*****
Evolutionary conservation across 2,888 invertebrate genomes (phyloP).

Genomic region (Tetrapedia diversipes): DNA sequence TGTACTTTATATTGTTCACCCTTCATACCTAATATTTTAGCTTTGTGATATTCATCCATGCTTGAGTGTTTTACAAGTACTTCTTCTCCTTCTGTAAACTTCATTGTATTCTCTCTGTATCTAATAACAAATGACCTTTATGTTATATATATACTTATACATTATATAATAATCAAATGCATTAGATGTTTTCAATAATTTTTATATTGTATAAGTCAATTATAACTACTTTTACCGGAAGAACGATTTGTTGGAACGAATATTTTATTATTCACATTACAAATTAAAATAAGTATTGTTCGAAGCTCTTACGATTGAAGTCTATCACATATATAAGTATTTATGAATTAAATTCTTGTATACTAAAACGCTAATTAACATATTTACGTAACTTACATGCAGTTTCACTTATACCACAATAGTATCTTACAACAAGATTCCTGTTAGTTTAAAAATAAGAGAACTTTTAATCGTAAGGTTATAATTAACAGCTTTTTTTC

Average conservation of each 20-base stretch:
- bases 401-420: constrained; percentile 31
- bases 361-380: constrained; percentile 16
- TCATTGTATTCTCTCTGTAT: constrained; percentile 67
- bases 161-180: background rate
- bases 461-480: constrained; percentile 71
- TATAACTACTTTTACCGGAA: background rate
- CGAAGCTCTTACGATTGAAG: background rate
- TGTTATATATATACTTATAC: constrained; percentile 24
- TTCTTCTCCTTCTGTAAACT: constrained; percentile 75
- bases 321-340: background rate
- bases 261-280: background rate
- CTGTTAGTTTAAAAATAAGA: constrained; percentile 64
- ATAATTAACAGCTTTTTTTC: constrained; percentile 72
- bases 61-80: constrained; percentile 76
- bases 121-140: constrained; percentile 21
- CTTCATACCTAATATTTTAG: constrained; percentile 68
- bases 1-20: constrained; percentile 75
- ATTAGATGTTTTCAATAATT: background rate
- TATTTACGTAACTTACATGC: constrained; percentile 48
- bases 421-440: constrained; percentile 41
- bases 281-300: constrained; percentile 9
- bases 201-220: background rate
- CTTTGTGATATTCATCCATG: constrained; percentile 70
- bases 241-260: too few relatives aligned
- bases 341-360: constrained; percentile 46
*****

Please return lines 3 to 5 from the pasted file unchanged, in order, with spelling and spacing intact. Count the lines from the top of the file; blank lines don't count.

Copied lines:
Average conservation of each 20-base stretch:
- bases 401-420: constrained; percentile 31
- bases 361-380: constrained; percentile 16